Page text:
I try to hard, and I know it - friendships, relationships etc - how to manage this?

I am an achiever. I give my whole self when I do something, and I really am genuine about it. I care, and I show it whether it's friends or work. I don't let people down ever. If I say I'm going to be there for my kids, colleagues, friends or my husband, I am. I'm the most reliable person you can imagine. I have a high level job with near 6-figure salary, but work from home to be a very present and supportive mother and wife. I have also been supporting a sibling with mental health issues, through some tough times recently. I've given my all to everyone, including friends who have been going through some personal things. I'm literally the one saying, 'Hey how is everything going? Haven't touched base for a while, we should meet for a coffee...'. With my kids, I'm constantly catching up on their daily activities (which is fine, they're young still), with my siblings I'm the one reaching out to everyone and encouraging them. Literally nobody reaches out to me. Ever. I've even left it weeks at times - nothing. I feel like moving to a cabin in the woods and forgetting it all. My husband had sciatica recently and I was massaging his hip to help, for like three months. Did I get a return massage? Never. Even though I've said, you know, you owe me some massages, he never offers. I'm like everyone's reliable doormat. How do I change?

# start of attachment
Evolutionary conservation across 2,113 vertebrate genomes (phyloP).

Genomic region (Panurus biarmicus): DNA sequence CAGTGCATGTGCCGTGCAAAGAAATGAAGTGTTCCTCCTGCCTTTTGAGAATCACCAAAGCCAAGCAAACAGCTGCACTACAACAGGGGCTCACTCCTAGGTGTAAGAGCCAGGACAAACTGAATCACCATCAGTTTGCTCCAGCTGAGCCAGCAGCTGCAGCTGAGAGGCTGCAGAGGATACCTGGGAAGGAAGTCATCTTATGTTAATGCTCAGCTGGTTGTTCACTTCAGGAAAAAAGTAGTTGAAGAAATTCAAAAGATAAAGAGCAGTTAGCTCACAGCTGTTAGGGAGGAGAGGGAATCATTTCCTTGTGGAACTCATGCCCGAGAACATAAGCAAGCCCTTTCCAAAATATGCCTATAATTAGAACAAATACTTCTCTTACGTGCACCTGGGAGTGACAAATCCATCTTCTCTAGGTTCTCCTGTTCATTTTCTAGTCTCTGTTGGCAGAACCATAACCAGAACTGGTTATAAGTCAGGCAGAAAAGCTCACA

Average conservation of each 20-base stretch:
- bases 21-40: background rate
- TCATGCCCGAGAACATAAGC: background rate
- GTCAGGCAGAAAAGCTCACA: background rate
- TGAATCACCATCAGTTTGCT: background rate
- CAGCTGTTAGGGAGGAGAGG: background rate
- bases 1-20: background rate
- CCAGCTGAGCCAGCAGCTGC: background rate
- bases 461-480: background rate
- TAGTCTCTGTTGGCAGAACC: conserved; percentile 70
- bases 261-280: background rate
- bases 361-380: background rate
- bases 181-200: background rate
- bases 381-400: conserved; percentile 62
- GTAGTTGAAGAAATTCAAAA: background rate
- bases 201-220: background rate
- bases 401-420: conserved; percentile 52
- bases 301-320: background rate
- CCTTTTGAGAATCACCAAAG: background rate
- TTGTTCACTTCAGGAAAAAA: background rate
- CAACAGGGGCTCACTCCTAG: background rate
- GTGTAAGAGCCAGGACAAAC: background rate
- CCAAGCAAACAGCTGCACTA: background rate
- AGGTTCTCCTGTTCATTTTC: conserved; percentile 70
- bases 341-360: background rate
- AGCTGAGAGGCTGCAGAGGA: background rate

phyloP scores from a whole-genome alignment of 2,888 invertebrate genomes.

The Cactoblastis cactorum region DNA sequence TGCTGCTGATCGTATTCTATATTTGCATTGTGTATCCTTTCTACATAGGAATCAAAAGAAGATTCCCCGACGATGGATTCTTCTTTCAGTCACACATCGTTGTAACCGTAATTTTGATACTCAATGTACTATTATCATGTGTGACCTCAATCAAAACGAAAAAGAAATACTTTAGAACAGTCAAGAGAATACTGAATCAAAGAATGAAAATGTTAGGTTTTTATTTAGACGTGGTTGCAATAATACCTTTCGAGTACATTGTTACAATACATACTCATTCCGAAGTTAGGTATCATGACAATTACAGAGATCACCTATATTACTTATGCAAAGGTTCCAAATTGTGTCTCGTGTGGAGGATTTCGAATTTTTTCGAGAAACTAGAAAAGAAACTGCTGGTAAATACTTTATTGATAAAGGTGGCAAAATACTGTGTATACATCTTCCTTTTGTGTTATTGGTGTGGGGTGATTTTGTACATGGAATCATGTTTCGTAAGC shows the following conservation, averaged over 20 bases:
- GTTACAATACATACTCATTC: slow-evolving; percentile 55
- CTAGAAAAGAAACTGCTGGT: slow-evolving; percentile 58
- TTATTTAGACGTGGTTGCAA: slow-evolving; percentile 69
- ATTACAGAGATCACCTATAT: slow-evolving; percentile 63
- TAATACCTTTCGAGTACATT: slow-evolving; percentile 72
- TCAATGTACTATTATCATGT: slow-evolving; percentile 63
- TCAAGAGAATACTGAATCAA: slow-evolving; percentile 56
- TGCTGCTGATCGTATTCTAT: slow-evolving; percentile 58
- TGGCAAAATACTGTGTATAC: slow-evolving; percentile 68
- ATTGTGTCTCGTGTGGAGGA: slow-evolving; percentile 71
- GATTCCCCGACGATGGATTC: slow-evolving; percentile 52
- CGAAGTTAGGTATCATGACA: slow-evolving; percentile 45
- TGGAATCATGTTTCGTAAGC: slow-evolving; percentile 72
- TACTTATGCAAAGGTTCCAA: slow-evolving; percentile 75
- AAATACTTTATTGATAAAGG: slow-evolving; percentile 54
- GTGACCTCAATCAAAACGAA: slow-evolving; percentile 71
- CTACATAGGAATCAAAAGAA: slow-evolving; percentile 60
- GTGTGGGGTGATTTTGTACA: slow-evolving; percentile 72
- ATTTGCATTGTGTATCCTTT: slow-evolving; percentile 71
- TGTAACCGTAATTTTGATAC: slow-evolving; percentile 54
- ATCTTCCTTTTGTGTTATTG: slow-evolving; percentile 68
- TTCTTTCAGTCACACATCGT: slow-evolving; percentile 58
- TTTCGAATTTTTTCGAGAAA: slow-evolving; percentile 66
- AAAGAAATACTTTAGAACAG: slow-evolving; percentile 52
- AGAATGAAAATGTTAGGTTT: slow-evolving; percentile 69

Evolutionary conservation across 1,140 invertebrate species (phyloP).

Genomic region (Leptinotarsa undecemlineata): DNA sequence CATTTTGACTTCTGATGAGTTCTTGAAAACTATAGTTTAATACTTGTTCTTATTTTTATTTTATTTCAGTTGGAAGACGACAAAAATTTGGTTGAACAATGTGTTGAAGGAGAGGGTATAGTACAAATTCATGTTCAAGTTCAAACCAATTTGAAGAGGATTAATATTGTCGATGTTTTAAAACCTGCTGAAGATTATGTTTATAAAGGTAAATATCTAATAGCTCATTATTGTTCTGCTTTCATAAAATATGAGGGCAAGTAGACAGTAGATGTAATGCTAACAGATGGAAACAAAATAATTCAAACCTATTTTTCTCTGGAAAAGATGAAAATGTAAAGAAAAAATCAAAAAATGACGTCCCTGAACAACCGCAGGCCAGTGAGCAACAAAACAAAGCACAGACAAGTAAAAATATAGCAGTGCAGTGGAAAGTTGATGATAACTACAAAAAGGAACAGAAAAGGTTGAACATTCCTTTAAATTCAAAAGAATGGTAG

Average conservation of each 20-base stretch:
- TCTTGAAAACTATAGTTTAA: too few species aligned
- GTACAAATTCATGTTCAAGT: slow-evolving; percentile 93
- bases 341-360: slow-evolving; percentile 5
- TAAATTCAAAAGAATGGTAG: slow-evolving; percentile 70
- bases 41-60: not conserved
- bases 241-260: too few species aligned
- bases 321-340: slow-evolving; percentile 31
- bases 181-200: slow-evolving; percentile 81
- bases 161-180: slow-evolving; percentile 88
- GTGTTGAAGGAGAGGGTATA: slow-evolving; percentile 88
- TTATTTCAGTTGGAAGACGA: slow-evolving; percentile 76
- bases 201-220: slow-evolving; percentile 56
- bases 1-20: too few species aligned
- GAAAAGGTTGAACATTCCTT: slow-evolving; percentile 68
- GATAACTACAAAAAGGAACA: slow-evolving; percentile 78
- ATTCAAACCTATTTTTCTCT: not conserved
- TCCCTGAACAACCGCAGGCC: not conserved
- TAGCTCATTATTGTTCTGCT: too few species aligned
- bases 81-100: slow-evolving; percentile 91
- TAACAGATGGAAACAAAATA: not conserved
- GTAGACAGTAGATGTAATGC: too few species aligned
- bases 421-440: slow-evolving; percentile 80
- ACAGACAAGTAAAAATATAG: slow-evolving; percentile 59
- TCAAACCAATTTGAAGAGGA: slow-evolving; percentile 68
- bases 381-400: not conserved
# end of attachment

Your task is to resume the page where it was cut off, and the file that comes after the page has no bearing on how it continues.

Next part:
2 Answers

  • martin
    Lv 7
    9 months ago

    Some people are givers, others are takers. People generally continue that way all through life.

  • Lili
    Lv 7
    9 months ago

    Assuming you are not a troll:

    No one's going to know that you need support, help, encouragement, whatever, if you do not communicate this.  You cannot expect other people to read your mind; you cannot expect other people to take the initiative to check on you if you appear to be functioning just fabulously well and don't need any help.

    People who AREN'T functioning fabulously well are surely not going to be checking in on you.  They think YOU are doing just fine, because that's what YOU have been communicating, and they have too many problems of their own to deal with someone who acts like she's in fantastic shape.

    I repeat: if you have problems and need support from friends and family, ASK FOR HELP. If you don't do so, you have no right to whine and complain.

    Really, no one should have had to tell you this.

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